Unpacking the Theological Implications
What then does Axe’s Intelligent Designer actually do? Axe seems to allow for some forms of evolution on the small scale, but the theological implications for this are disastrous—we are left with a designer God, who doesn’t get things quite right and uses ‘natural processes’ to take over and make minor refinements to systems that have been left in an imperfect state. This is far removed from the Christian view of God who continually upholds the entire universe. He is far more than an engineer or tinkerer who sometimes steps in to give things a kick-start.
Axe needs to give much more detail about exactly what he proposes that the Intelligent Designer does and how he operates. Even if we were to grant that some things are the specific intervention of a deliberate ‘designer’, a scientist will always ask, “How did He do it?”—by some miraculous (irreproducible) feat, or by the very same ‘scientific’ principles that God uses forAxe needs to give much more detail about exactly what he proposes that the Intelligent Designer does and how he operates. the day-to-day upholding of the fabric of the universe? Axe needs to clarify where his views leave scientific research. In some areas, such as evolutionary biology, his assertions would compel us to stop asking the ‘how’ questions that are the very stuff of science. Where would we be now if scientists since Darwin had all said “it’s all too complicated, so let’s stop asking questions about mechanisms, because it must have been designed”? Most of our present knowledge (which has revealed more and more of the wonderful world that God has created), would have been missed in a mistaken desire to attribute to God the things that I can’t understand. A real scientist is not ashamed to admit that “we don’t yet know, and our theories are inadequate, but we’re working on it”.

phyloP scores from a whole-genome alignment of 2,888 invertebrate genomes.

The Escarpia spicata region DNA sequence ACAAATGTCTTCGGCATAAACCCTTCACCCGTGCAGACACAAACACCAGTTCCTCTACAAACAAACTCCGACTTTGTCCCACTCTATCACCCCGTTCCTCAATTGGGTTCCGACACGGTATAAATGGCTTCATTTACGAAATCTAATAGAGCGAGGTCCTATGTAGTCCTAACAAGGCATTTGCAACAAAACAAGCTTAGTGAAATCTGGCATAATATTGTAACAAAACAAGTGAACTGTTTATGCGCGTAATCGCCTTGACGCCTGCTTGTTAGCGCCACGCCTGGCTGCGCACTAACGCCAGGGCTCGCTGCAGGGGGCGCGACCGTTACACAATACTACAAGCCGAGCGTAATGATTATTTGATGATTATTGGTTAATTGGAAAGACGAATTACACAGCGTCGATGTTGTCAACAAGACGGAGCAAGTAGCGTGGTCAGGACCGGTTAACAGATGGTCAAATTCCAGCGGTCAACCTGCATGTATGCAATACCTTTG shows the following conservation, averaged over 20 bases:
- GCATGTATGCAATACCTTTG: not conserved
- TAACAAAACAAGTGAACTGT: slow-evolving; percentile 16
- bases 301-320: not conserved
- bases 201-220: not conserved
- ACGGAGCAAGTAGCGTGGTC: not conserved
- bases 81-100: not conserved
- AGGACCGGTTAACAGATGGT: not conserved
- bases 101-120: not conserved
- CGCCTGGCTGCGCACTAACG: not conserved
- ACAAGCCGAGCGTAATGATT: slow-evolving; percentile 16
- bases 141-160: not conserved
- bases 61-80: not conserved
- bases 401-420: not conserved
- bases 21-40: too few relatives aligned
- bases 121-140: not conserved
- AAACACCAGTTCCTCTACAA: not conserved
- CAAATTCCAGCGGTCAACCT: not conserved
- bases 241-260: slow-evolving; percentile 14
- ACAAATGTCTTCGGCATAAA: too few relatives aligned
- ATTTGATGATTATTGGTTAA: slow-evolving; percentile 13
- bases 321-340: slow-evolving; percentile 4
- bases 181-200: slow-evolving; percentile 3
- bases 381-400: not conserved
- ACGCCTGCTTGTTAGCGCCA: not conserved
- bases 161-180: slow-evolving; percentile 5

So, while I honor Axe’s overall desire to acknowledge God’s activity, his specific conclusions are unwarranted. I too find that evolution by natural selection over billions of years is a hard concept to grasp, though intuition or arguments from incredulity are seriously inadequate. The theological implications of his position reduce God to the role of a tinkerer, in which some things are ‘designed’ while others are the result of natural processes. For those who are Christians working in the scientific community, his fallacious arguments are worse than unhelpful and serve to reinforce the misconception that science and Christian faith are in conflict.